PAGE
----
Insurance carriers only make money when they collect premiums from employers and deny or underpay workers’ compensation claims. For this reason, insurers often argue injured victims suffered minor injuries or minimize injuries by arguing injured workers no longer need medical treatment. The workers’ compensation lawyers at Carter Mario can help you build a strong case demonstrating the severity of your injuries and overcome possible defenses such as horseplay, intoxication, or wilful misconduct according to §31-284(a).
Differentiating Factors Between Personal Injury and Workers’ Comp
There are three primary differences between personal injury claims and workers’ comp claims. First, unlike a workers’ compensation claim, the success of a personal injury claim depends on proving another person’s negligence. Second, you do not have to be an employee to file a personal injury claim.
Third, in most personal injury cases, you must sue the negligent party and try the case in court before you obtain any financial benefit or compensation. In workers’ compensation, you must file a claim which may or may not be paid. The case is tried before the Workers’ Compensation Commission if the claim is contested.
Key Differences with Personal Injury
Winning a personal injury lawsuit requires you to prove all the elements of your lawsuit, i.e., duty, breach, causation, and damages. If you can prove these, you may be eligible for economic damages (your costs) and non-economic damages, such as emotional distress. Non-economic damages are not available to workers’ comp claimants. Last, there is no legal limit to the amount of financial compensation you can obtain in a personal injury case, while workers’ compensation claims have statutory limits according to §31-309.
Important Elements of a Personal Injury Claim
There are circumstances under which you may have both a personal injury case and a workers’ compensation claim. For example, if you were driving a company vehicle and were rear-ended by someone else on the road and you were injured, you likely have both a personal injury case and a worker’s compensation claim.
A second example could be if your injury occurred due to a co-worker’s negligence, i.e., you were the passenger in a company vehicle your co-worker was driving. You may have a workers’ comp claim and a personal injury claim against your co-worker.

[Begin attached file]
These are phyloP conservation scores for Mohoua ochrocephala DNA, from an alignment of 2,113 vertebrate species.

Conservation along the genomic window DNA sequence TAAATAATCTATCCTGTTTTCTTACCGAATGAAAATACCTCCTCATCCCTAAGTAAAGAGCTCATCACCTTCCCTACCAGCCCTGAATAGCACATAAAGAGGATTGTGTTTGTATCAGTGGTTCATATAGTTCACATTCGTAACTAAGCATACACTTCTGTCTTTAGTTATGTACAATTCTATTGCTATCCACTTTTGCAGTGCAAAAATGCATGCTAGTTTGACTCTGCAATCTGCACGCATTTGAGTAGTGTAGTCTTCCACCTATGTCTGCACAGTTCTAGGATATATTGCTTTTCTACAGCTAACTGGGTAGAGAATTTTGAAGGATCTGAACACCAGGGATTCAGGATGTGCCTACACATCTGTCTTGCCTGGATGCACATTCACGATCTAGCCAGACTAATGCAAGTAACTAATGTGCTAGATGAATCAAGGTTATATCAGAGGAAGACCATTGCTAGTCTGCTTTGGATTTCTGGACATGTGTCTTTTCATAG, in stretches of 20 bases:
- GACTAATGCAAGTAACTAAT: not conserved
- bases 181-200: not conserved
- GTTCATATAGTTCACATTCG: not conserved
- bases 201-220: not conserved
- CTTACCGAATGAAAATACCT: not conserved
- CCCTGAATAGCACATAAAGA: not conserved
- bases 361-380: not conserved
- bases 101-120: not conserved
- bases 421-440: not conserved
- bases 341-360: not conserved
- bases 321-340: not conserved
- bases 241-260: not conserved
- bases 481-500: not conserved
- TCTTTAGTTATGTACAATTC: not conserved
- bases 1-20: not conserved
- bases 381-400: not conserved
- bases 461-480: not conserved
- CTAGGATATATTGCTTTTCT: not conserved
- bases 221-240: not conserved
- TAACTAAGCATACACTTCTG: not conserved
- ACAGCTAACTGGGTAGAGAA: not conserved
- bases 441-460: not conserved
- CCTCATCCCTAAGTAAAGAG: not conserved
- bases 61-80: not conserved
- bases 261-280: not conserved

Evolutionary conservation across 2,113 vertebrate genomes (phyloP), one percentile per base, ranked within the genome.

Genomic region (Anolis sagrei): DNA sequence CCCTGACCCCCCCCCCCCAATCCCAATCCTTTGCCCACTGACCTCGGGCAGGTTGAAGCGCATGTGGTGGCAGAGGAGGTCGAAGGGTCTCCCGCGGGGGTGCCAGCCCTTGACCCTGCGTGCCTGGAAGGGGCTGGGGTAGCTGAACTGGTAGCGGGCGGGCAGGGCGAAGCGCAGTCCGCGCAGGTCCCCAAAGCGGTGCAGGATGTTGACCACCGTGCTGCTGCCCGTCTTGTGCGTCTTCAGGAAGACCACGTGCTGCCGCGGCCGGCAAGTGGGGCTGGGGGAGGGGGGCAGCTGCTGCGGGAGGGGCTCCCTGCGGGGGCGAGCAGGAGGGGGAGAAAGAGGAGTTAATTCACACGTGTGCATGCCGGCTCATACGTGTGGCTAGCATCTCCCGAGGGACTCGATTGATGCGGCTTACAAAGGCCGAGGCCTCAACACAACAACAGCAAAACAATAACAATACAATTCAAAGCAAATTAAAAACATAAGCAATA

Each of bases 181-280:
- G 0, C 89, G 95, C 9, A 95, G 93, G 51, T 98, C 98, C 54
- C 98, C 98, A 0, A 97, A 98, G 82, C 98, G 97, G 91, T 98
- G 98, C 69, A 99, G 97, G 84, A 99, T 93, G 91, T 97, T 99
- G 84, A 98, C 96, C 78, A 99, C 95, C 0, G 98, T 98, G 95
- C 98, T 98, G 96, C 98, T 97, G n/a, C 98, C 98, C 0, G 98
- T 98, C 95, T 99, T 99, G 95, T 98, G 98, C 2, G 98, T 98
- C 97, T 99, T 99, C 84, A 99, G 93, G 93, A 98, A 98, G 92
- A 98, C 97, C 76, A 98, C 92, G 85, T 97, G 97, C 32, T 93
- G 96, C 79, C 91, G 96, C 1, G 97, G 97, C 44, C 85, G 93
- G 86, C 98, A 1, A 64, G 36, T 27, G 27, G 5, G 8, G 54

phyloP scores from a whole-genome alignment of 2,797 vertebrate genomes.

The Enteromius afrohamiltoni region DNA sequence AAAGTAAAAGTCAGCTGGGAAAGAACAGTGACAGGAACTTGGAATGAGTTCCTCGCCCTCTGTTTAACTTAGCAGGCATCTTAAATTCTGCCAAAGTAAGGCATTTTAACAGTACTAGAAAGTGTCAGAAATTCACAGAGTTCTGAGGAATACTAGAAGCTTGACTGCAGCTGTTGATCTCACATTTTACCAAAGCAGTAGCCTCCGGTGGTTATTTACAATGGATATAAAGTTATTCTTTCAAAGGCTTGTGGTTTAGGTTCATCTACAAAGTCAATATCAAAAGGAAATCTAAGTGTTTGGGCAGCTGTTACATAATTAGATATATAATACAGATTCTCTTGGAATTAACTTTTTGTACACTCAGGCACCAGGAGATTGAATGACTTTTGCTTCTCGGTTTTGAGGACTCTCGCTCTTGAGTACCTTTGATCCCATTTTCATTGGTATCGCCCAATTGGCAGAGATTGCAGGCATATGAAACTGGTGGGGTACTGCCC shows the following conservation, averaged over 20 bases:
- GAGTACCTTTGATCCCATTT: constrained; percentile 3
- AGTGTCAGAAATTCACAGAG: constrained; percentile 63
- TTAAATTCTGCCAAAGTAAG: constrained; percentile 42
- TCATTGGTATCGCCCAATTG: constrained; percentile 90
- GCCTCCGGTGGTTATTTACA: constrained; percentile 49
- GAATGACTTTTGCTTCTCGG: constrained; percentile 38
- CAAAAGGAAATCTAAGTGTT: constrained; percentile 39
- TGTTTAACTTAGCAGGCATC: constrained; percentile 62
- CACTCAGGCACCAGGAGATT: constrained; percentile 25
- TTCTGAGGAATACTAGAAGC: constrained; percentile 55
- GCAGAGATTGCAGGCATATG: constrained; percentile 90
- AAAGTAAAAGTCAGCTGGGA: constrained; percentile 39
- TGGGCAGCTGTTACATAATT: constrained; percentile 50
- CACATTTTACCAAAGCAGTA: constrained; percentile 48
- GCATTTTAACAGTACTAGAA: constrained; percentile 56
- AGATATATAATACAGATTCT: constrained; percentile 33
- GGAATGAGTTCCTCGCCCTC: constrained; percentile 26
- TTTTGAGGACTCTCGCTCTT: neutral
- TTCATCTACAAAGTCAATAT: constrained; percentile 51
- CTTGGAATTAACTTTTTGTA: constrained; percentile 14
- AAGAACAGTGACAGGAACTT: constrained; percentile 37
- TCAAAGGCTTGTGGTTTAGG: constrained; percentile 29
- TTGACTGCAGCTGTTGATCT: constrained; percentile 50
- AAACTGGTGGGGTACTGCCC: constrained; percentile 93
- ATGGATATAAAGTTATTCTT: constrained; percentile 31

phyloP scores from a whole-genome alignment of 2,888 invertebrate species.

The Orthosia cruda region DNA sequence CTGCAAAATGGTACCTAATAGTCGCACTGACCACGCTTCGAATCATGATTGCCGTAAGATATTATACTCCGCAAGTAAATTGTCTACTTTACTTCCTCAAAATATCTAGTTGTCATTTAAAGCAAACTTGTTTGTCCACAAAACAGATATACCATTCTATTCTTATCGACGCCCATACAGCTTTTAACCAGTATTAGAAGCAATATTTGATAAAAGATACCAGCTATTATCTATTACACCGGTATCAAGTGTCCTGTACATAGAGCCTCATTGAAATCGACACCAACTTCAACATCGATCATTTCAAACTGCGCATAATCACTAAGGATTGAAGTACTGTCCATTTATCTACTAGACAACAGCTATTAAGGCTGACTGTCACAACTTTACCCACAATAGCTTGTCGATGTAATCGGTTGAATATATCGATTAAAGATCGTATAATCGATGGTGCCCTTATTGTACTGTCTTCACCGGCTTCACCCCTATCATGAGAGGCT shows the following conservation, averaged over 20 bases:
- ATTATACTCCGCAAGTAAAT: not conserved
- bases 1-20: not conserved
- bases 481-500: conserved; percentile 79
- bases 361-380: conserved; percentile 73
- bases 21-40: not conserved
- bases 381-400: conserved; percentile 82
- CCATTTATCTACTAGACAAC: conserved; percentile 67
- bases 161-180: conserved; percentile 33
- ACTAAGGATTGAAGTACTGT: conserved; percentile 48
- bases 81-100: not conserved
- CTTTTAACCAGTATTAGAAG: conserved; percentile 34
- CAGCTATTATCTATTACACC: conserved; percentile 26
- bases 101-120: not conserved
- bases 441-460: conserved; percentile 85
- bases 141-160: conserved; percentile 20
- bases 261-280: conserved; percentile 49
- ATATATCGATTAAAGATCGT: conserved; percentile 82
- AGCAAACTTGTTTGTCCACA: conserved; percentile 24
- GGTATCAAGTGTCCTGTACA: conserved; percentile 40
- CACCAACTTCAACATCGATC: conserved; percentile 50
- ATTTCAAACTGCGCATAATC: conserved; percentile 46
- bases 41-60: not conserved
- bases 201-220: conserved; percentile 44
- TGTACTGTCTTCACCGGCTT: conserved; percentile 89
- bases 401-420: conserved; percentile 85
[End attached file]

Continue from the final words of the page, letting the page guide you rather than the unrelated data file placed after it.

A third example could be if you slipped and fell on another person’s property while working. In this scenario, you may have a workers’ compensation claim and a personal injury claim against the property owner.
Important Elements of a Workers’ Compensation Claim
There are situations where your only remedy is workers’ compensation. For example, if you were injured on your employer’s property, e.g., slipped and fell at work, your claim falls under workers’ compensation. If you were driving a company vehicle and hit someone else, your only remedy is workers’ compensation.
Evaluating What’s Right for You
If you were working and injured by a co-worker’s negligence or a third party’s negligence, you can pursue both a workers’ compensation claim and a personal injury claim against the person who injured you. The benefit of workers’ compensation is you get financial benefits almost immediately. Likewise, the benefit of a personal injury case is you can claim non-economic damages. However, your employer’s insurance carrier can seek reimbursement by placing a lien on your personal injury claim if you pursue a personal injury claim after receiving workers’ compensation benefits.
Bridgeport Workers’ Comp FAQ
The time following a workplace accident is stressful and confusing. Using your sick leave and health insurance may be tempting, especially if your employer fails to inform you of your right to seek workers’ compensation benefits. At Carter Mario, our workers’ compensation lawyers provide free consultations for injured workers and their families.
What To Do Following An Accident
You should immediately seek medical treatment for your injuries. It is also important to promptly inform your supervisor and employer of the accident and your injuries. Additionally, you should identify possible witnesses and consult a Bridgeport workers’ compensation lawyer.
How Much Do I Have To Pay For A Bridgeport Workers’ Compensation Attorney?
When you retain Carter Mario, you only have to pay if our workers’ compensation lawyers win your case or negotiate a settlement you approve. This is because we represent injured victims on a contingency fee basis. Additionally, under our Zero Fee Warranty, our legal fee will not exceed the amount of money you receive from your claim.
Put Your Trust in Carter Mario’s Workers’ Comp Attorneys
The workers’ compensation attorneys at Carter Mario have been serving Bridgeport and fighting to protect the rights of injured workers in Connecticut since 1989. Our attorneys know a successful outcome in your workers’ compensation case is essential for you to get the medical treatment you need to heal and rebuild your life. Contact us today for a free and confidential consultation.